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PPID can be Detected in its Earliest Stages

Veterinarians can now diagnose PPID in its earliest stages.
Veterinarians can now diagnose PPID in its earliest stages.
Photo by Theo Heimann/Getty Images

Pituitary pars intermedia dysfunction (PPID) is a disease that affects the hormone levels in a horse’s blood. This disease is similar to the human version of Cushing’s disease; however, PPID does not affect the same area of the pituitary gland in horses that Cushing’s affects in humans. This disease is common in older horses. It can cause the horse to lose muscle and energy.

Recently, researchers devised a new plan that can enable veterinarians to detect the disease much earlier in its onset than before. Developed by the Equine Endocrinology Group (EEG), these new guidelines have better diagnostic tests for the purpose of identifying and treating PPID in its earliest stages.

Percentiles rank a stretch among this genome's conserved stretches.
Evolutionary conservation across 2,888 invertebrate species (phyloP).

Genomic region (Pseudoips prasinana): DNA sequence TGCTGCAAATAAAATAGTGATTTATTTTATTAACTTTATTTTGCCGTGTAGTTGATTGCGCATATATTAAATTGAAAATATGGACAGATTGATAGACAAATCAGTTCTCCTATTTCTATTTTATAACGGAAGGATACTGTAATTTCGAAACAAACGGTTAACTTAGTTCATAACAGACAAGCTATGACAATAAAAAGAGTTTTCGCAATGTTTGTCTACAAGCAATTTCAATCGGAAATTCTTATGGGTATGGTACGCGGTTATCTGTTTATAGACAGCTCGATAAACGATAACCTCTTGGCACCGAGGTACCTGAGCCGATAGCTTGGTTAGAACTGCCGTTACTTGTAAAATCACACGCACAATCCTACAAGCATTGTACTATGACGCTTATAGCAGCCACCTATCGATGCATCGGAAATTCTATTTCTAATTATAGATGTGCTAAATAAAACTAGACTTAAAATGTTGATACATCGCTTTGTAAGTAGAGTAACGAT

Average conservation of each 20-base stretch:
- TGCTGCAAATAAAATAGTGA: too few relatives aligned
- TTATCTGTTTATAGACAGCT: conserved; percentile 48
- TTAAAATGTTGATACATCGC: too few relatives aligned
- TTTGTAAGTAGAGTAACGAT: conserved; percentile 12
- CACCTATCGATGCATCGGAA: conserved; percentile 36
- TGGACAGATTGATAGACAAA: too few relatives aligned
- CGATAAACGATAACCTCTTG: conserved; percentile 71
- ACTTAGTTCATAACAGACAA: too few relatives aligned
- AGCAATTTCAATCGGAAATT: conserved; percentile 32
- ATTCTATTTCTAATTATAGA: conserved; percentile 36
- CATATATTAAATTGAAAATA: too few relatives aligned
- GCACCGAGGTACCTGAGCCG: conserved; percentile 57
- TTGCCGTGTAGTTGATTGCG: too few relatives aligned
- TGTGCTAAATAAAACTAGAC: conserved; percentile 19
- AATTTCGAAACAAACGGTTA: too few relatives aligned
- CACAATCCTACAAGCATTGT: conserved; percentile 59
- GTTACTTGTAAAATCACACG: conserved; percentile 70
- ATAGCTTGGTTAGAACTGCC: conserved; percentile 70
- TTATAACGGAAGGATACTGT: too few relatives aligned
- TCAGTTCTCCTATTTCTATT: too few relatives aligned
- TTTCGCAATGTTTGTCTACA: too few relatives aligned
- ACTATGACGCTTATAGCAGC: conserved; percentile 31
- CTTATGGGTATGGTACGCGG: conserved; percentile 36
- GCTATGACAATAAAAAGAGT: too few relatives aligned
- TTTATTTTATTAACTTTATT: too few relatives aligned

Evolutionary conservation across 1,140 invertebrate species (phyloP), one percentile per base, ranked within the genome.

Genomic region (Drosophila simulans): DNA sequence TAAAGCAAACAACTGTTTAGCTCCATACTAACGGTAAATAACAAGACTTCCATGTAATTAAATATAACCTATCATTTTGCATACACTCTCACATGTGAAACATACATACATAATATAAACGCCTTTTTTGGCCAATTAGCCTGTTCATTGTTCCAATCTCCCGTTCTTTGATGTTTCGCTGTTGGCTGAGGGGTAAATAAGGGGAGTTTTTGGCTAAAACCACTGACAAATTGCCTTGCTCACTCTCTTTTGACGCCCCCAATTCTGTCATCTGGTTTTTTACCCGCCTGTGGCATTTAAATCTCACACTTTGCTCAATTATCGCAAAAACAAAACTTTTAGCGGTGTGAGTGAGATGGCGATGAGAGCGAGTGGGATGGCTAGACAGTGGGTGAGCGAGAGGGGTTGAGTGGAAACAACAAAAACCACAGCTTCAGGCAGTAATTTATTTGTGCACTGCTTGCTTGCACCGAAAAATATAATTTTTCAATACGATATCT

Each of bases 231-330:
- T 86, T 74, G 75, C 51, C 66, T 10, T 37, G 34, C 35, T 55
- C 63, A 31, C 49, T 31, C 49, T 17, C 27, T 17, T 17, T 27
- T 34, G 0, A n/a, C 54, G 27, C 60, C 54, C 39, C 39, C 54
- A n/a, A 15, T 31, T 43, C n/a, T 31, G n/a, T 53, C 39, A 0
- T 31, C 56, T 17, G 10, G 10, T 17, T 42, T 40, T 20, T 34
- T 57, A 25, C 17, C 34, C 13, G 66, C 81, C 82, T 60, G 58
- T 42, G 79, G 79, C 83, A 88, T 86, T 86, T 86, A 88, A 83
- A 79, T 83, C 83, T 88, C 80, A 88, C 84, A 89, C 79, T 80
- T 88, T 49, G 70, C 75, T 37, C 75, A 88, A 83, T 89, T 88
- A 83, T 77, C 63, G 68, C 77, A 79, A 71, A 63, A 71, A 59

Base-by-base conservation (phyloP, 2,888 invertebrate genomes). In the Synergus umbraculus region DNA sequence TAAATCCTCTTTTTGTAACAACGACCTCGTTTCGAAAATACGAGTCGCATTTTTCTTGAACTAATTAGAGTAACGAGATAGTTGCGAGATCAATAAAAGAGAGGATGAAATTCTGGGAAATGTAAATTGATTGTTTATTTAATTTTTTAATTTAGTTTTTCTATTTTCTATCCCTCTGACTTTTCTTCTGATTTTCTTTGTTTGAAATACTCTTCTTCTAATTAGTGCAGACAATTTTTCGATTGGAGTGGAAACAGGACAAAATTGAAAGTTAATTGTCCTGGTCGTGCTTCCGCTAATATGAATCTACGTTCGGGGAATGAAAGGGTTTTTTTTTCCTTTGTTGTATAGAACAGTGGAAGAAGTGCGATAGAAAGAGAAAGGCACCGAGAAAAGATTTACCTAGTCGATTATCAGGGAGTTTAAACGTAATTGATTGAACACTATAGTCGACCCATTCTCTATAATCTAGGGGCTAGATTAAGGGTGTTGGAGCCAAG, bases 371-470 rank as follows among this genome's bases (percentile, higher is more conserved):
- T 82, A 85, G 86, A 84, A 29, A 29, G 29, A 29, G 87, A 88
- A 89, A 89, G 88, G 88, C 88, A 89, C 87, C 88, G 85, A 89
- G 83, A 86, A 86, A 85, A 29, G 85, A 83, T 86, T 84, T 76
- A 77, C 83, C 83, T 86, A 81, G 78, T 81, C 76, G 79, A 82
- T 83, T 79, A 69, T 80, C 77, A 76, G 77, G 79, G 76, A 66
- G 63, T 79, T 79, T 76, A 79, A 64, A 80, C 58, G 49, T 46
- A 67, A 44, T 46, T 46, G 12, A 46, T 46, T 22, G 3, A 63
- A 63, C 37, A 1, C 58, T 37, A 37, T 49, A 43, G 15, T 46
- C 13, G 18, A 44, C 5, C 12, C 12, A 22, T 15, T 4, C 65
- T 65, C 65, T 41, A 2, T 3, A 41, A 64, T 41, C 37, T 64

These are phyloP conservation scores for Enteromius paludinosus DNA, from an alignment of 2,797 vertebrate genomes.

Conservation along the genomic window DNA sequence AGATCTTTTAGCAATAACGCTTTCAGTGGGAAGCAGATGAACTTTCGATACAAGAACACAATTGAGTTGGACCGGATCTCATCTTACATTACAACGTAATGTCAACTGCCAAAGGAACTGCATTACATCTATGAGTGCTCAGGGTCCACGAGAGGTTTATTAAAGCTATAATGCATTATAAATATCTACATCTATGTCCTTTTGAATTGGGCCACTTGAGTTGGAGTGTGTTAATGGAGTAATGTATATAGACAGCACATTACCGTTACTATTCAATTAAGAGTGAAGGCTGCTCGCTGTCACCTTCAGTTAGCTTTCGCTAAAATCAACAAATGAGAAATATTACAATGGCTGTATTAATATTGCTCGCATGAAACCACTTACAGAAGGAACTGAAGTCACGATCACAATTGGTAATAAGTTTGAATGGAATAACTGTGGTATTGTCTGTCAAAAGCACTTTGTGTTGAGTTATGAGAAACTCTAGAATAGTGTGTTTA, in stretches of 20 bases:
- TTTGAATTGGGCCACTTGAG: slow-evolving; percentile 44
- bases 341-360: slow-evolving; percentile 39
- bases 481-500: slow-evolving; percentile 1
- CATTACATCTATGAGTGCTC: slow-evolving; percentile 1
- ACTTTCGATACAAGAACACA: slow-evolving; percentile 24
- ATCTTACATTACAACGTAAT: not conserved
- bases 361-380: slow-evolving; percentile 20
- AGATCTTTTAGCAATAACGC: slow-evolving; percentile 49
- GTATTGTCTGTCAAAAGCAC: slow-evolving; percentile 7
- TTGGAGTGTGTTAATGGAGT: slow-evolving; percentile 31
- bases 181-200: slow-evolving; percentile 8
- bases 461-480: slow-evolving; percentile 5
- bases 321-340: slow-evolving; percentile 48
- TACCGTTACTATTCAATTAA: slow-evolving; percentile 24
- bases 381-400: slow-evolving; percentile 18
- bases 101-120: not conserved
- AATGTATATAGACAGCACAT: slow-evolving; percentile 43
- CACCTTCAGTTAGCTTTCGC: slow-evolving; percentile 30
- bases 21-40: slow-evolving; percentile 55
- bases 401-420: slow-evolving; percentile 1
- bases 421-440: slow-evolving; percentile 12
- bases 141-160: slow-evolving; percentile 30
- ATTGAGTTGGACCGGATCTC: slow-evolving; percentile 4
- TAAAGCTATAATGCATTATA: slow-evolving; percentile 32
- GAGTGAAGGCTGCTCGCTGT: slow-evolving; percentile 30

Some horses have the disease but show no symptoms. Diagnostic tests include measurement of adrenocorticotropin hormone (ACTH) – a hormone secreted by the pituitary gland and a dexamethasone suppression test. Dexamethasone is a hormone that normally decreases cortisol levels. Additionally, the EEG guidelines require the veterinarian to order a thyrotropin-releasing hormone (TRH) stimulation test. If the horse has PPID, the TRH test will cause a horse with PPID to release hormones from the pituitary gland at a higher-than-average level. The TRH stimulation test is only effective in the months between December and June.


The Horse